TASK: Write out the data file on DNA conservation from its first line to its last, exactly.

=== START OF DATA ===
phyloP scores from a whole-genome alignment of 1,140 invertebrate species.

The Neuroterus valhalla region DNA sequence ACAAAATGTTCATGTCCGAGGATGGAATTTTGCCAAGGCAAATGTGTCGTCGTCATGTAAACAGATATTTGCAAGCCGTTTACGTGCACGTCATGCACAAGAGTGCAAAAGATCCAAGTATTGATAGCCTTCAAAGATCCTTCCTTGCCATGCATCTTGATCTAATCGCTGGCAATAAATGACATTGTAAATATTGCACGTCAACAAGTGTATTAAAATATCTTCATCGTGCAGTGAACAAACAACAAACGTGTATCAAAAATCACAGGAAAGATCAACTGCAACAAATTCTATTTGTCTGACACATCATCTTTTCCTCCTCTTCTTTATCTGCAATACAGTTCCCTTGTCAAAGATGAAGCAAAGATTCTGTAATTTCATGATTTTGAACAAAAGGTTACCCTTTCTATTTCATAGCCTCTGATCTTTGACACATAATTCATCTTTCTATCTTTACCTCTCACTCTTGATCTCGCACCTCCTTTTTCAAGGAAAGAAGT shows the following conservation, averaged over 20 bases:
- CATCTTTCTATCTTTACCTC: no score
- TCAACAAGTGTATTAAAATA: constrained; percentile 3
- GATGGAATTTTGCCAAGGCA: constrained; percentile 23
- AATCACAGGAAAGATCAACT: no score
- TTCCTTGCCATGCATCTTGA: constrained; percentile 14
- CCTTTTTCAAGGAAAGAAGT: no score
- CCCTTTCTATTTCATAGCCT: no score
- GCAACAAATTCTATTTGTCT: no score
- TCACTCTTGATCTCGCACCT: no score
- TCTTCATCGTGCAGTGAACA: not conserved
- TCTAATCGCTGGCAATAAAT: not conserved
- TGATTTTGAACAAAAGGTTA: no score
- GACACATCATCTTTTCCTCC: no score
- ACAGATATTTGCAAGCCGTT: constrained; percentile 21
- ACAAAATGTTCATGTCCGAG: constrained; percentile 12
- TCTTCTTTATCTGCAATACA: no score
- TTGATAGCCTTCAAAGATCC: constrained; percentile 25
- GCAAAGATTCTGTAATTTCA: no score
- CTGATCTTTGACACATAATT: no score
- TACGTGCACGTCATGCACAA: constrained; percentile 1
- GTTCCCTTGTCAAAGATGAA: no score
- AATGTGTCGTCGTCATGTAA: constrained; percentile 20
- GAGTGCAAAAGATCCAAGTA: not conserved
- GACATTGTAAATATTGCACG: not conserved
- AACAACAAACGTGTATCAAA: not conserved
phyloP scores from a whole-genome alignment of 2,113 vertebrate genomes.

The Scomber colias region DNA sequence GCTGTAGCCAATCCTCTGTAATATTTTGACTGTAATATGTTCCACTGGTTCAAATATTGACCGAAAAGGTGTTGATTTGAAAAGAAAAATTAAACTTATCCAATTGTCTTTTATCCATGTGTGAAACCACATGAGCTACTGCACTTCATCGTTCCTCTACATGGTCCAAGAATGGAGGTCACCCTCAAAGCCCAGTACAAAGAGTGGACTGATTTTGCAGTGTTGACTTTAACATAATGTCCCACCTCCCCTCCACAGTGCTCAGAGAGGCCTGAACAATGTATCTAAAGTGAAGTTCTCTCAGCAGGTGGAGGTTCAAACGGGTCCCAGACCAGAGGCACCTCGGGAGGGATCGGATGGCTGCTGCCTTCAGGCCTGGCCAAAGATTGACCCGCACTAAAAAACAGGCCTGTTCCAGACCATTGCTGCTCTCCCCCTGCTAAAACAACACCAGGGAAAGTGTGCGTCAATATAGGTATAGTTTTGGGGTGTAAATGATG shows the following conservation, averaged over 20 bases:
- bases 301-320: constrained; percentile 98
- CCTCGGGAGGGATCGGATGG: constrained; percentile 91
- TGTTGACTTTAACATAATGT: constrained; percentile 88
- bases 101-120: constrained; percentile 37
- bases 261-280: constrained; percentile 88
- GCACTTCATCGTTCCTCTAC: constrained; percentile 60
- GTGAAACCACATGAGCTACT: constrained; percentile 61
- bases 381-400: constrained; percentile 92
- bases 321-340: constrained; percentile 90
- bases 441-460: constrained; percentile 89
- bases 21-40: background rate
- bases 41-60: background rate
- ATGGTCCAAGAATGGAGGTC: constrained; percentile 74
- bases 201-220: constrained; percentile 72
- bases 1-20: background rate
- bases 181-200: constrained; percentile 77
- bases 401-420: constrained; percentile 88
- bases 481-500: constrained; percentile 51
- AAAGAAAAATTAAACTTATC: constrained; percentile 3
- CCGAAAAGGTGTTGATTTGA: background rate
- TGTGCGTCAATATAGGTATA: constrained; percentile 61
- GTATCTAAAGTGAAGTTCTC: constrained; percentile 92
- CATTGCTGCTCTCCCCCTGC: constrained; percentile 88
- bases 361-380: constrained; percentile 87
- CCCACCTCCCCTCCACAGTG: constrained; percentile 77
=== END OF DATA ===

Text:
phyloP scores from a whole-genome alignment of 1,140 invertebrate species.

The Neuroterus valhalla region DNA sequence ACAAAATGTTCATGTCCGAGGATGGAATTTTGCCAAGGCAAATGTGTCGTCGTCATGTAAACAGATATTTGCAAGCCGTTTACGTGCACGTCATGCACAAGAGTGCAAAAGATCCAAGTATTGATAGCCTTCAAAGATCCTTCCTTGCCATGCATCTTGATCTAATCGCTGGCAATAAATGACATTGTAAATATTGCACGTCAACAAGTGTATTAAAATATCTTCATCGTGCAGTGAACAAACAACAAACGTGTATCAAAAATCACAGGAAAGATCAACTGCAACAAATTCTATTTGTCTGACACATCATCTTTTCCTCCTCTTCTTTATCTGCAATACAGTTCCCTTGTCAAAGATGAAGCAAAGATTCTGTAATTTCATGATTTTGAACAAAAGGTTACCCTTTCTATTTCATAGCCTCTGATCTTTGACACATAATTCATCTTTCTATCTTTACCTCTCACTCTTGATCTCGCACCTCCTTTTTCAAGGAAAGAAGT shows the following conservation, averaged over 20 bases:
- CATCTTTCTATCTTTACCTC: no score
- TCAACAAGTGTATTAAAATA: constrained; percentile 3
- GATGGAATTTTGCCAAGGCA: constrained; percentile 23
- AATCACAGGAAAGATCAACT: no score
- TTCCTTGCCATGCATCTTGA: constrained; percentile 14
- CCTTTTTCAAGGAAAGAAGT: no score
- CCCTTTCTATTTCATAGCCT: no score
- GCAACAAATTCTATTTGTCT: no score
- TCACTCTTGATCTCGCACCT: no score
- TCTTCATCGTGCAGTGAACA: not conserved
- TCTAATCGCTGGCAATAAAT: not conserved
- TGATTTTGAACAAAAGGTTA: no score
- GACACATCATCTTTTCCTCC: no score
- ACAGATATTTGCAAGCCGTT: constrained; percentile 21
- ACAAAATGTTCATGTCCGAG: constrained; percentile 12
- TCTTCTTTATCTGCAATACA: no score
- TTGATAGCCTTCAAAGATCC: constrained; percentile 25
- GCAAAGATTCTGTAATTTCA: no score
- CTGATCTTTGACACATAATT: no score
- TACGTGCACGTCATGCACAA: constrained; percentile 1
- GTTCCCTTGTCAAAGATGAA: no score
- AATGTGTCGTCGTCATGTAA: constrained; percentile 20
- GAGTGCAAAAGATCCAAGTA: not conserved
- GACATTGTAAATATTGCACG: not conserved
- AACAACAAACGTGTATCAAA: not conserved
phyloP scores from a whole-genome alignment of 2,113 vertebrate genomes.

The Scomber colias region DNA sequence GCTGTAGCCAATCCTCTGTAATATTTTGACTGTAATATGTTCCACTGGTTCAAATATTGACCGAAAAGGTGTTGATTTGAAAAGAAAAATTAAACTTATCCAATTGTCTTTTATCCATGTGTGAAACCACATGAGCTACTGCACTTCATCGTTCCTCTACATGGTCCAAGAATGGAGGTCACCCTCAAAGCCCAGTACAAAGAGTGGACTGATTTTGCAGTGTTGACTTTAACATAATGTCCCACCTCCCCTCCACAGTGCTCAGAGAGGCCTGAACAATGTATCTAAAGTGAAGTTCTCTCAGCAGGTGGAGGTTCAAACGGGTCCCAGACCAGAGGCACCTCGGGAGGGATCGGATGGCTGCTGCCTTCAGGCCTGGCCAAAGATTGACCCGCACTAAAAAACAGGCCTGTTCCAGACCATTGCTGCTCTCCCCCTGCTAAAACAACACCAGGGAAAGTGTGCGTCAATATAGGTATAGTTTTGGGGTGTAAATGATG shows the following conservation, averaged over 20 bases:
- bases 301-320: constrained; percentile 98
- CCTCGGGAGGGATCGGATGG: constrained; percentile 91
- TGTTGACTTTAACATAATGT: constrained; percentile 88
- bases 101-120: constrained; percentile 37
- bases 261-280: constrained; percentile 88
- GCACTTCATCGTTCCTCTAC: constrained; percentile 60
- GTGAAACCACATGAGCTACT: constrained; percentile 61
- bases 381-400: constrained; percentile 92
- bases 321-340: constrained; percentile 90
- bases 441-460: constrained; percentile 89
- bases 21-40: background rate
- bases 41-60: background rate
- ATGGTCCAAGAATGGAGGTC: constrained; percentile 74
- bases 201-220: constrained; percentile 72
- bases 1-20: background rate
- bases 181-200: constrained; percentile 77
- bases 401-420: constrained; percentile 88
- bases 481-500: constrained; percentile 51
- AAAGAAAAATTAAACTTATC: constrained; percentile 3
- CCGAAAAGGTGTTGATTTGA: background rate
- TGTGCGTCAATATAGGTATA: constrained; percentile 61
- GTATCTAAAGTGAAGTTCTC: constrained; percentile 92
- CATTGCTGCTCTCCCCCTGC: constrained; percentile 88
- bases 361-380: constrained; percentile 87
- CCCACCTCCCCTCCACAGTG: constrained; percentile 77